Club Tropicana

Film Review: The Wild Pear Tree

18 December 18 words: Laura Enright

Nuri Bilge Ceylan's eight feature film is the story of a young writer's ambitions being thwarted by his father's debts...

Director: Nuri Bilge Ceylan

Starring: Aydin Dogu Demirkol, Murat Cemcir, Hazar Ergüçlü

Running time: 188 minutes

The Wild Pear Tree is a truly unusual film. Turkish director Nuri Bilge Ceylan is a previous winner of the Palme d’Or, the highest prize at the Cannes Film Festival. It follows the life of Sinan, a bright young graduate continually dulled by the limitations of the sleepy, under-privileged town he hails from. Sinan is a writer whose ambition to publish his book, a “quirky auto-fiction meta-novel”, is overshadowed by his father’s debts. He feels conflicted about moving back to his sleepy hometown of Çan, Turkey. Much of the plot centres around Sinan’s love/hate relationship with his father Idris, the unreliable patriarch of the household and a gambler in denial. The film does not paint Turkey in a glamorous light, but provides a commentary on the struggle of the ‘starving artist’ in contemporary society.

While it’s always refreshing to see a European film not in English, its subtitles alienated me a bit – concentrating on the excessive dialogue meant I didn’t get a chance to take in all the beautiful cinematography. I wished Ceylan (the director) would have left some of the script to the viewer’s imagination, but the film is spectacularly shot. Ceylan’s camerawork is interesting, including lots of long-shots and sometimes we see the action from over the shoulder of the protagonist, which allowing us to conjure the emotions on the face of the character.

It’s not an easy film to watch, nor an easy one to like, but it certainly is cinematically beautiful.

Many of the characters we meet only once, in striking encounters – one distinctive scene shows Hatice (Hazar Ergüçlü), a young woman from Sinan’s past who appears like a siren to entice him. There is a long, rambling scene that addresses the Islamic religion in Turkey that I did not enjoy – it did nothing to advance the plot or develop the characters and came across as ‘preachy’, for want of a better word.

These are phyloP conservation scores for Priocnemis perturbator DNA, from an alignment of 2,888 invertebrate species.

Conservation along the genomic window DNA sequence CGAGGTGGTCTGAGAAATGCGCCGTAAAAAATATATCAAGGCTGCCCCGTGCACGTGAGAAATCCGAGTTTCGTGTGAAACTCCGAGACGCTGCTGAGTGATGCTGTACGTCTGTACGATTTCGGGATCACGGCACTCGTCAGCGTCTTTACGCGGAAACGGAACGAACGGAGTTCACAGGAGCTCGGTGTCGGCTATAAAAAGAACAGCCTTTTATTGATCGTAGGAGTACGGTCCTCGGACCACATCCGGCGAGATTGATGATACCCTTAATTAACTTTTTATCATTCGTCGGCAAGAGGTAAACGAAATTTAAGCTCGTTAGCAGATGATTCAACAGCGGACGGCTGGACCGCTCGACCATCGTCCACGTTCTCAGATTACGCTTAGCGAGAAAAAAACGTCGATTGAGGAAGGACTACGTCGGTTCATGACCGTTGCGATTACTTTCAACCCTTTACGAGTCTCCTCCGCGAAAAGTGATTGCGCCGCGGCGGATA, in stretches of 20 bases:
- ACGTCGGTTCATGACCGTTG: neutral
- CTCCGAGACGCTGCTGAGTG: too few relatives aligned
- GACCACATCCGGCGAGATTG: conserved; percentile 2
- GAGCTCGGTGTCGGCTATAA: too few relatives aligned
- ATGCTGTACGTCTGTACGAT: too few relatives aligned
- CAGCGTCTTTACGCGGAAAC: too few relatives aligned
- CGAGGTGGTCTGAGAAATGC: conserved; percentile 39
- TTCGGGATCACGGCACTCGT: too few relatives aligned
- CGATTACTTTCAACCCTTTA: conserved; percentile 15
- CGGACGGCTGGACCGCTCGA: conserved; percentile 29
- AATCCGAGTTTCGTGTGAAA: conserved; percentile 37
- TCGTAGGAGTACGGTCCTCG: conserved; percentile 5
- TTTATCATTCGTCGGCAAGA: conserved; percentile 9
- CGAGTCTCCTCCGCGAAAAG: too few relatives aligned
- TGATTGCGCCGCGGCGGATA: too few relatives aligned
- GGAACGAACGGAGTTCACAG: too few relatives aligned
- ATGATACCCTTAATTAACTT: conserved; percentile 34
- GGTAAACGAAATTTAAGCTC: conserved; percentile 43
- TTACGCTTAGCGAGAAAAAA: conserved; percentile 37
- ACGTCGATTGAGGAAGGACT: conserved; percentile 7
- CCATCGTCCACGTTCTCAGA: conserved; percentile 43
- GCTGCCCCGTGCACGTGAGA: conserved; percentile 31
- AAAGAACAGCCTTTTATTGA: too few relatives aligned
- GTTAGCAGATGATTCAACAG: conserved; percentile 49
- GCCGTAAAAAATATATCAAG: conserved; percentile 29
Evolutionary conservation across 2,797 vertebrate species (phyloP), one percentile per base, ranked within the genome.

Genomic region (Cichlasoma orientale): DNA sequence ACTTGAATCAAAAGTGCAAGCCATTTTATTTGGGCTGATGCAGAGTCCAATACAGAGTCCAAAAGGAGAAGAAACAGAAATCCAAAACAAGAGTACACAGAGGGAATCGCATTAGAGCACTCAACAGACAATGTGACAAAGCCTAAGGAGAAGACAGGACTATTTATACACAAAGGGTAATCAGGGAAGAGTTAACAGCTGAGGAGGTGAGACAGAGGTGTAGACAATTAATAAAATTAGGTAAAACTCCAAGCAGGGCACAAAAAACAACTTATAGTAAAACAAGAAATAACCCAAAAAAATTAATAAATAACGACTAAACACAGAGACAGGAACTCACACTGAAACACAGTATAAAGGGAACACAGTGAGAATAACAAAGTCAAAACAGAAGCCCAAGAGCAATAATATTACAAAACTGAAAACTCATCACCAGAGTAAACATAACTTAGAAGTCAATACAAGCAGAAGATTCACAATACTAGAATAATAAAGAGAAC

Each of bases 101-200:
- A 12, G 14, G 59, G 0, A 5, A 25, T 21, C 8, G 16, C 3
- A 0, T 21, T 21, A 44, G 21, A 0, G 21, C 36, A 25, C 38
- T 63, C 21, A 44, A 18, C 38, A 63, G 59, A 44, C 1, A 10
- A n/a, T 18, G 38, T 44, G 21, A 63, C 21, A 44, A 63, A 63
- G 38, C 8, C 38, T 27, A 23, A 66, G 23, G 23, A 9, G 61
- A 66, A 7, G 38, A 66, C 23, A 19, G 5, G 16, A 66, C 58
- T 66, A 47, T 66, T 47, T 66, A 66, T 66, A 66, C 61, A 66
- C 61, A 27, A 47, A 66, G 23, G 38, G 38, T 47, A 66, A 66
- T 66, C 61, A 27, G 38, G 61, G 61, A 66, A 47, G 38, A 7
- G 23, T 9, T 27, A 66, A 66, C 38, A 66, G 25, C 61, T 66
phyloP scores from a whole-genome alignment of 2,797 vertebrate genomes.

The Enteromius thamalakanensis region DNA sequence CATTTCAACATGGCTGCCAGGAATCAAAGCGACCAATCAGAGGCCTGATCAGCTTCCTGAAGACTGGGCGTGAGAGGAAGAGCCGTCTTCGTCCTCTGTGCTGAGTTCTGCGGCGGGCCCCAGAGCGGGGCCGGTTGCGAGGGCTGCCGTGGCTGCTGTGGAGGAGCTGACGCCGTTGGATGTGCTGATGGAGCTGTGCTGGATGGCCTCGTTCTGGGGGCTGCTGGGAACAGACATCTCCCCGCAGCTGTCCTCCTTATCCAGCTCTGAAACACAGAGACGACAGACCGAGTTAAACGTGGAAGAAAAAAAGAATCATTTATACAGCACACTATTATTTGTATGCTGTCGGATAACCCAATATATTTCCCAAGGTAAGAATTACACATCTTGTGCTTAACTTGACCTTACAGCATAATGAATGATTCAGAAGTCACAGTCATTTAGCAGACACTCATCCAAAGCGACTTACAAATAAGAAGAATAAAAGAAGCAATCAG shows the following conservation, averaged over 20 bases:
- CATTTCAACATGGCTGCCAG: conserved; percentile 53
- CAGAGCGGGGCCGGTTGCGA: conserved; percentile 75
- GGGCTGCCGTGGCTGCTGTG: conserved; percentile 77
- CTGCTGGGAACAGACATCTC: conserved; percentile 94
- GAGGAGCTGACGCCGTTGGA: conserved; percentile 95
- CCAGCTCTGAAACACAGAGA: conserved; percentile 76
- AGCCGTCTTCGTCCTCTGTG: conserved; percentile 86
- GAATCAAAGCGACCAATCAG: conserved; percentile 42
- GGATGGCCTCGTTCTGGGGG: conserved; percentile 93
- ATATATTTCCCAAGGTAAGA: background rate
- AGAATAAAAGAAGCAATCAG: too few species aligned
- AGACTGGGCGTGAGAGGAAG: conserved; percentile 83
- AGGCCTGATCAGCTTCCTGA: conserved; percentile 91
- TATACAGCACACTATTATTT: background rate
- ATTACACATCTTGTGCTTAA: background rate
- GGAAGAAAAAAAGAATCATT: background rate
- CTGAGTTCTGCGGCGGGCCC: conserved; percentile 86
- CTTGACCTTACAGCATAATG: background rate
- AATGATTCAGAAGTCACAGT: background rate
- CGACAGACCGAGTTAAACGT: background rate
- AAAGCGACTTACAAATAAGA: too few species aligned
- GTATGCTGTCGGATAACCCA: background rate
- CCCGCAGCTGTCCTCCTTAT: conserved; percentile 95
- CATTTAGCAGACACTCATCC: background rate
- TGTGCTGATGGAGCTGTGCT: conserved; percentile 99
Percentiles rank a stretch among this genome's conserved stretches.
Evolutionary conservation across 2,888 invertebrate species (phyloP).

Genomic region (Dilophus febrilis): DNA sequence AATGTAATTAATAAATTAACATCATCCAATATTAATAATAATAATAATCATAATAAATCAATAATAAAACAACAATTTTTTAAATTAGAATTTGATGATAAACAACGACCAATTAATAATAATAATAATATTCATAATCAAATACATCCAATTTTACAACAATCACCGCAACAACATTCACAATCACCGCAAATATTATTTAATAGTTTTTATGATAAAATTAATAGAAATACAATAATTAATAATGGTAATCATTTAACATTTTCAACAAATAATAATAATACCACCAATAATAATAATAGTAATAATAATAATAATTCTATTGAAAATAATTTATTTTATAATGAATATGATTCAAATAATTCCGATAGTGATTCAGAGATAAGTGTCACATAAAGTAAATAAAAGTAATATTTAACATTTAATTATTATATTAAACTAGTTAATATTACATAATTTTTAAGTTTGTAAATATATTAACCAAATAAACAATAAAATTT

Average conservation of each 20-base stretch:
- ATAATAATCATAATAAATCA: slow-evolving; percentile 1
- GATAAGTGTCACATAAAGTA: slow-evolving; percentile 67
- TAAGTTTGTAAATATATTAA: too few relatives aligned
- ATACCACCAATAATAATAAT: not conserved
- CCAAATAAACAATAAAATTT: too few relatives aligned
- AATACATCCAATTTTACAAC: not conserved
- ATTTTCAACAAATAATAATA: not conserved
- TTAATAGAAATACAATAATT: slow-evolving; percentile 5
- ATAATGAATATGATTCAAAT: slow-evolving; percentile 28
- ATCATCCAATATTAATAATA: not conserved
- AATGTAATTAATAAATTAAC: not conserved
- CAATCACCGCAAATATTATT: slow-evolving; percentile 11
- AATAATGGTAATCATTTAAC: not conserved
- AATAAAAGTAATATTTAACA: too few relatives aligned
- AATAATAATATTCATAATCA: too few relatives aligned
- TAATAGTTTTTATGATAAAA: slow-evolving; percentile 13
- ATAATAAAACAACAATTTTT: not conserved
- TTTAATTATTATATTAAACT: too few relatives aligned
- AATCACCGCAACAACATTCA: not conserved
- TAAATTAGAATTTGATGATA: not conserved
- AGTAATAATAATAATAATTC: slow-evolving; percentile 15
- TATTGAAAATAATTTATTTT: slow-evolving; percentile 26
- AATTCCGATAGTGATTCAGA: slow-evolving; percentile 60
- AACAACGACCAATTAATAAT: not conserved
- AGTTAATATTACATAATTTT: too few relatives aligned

The Wild Pear Tree includes insightful commentary on life, existentialism, writing, human nature, the role of the artist in contemporary society and an imperfect family dynamic. I would deem it suitable for an older audience. The film garnered huge critical acclaim for its vivid imagery but while it doesn’t have the sheer entertainment factor of a very engaging storyline, its purpose is to allow viewers to reflect on the human condition. It’s not an easy film to watch, nor an easy one to like, but it certainly is cinematically beautiful. It’s artsy and existentialist, something that begs to be watched on perhaps, a long flight. I can’t help but feel there are motifs or messages that went over my head. Its lengthy running time is certainly off-putting – it’s over three hours long – but if you’re into photography and art, this will be a film that you’ll enjoy. Like the equivalent of a masterpiece novel in film-form, it is something that needs to be thought about, digested and watched again.

Did you know? Nuri Bilge Ceylan cast Dogu Demirkol after watching him get booed for his performance as a stand-up comedian in the Turkish version of Got Talent TV show (Yetenek Sizsiniz Turkiye). 

The Wild Pear Tree is screening at Broadway Cinema until Thursday 20 December

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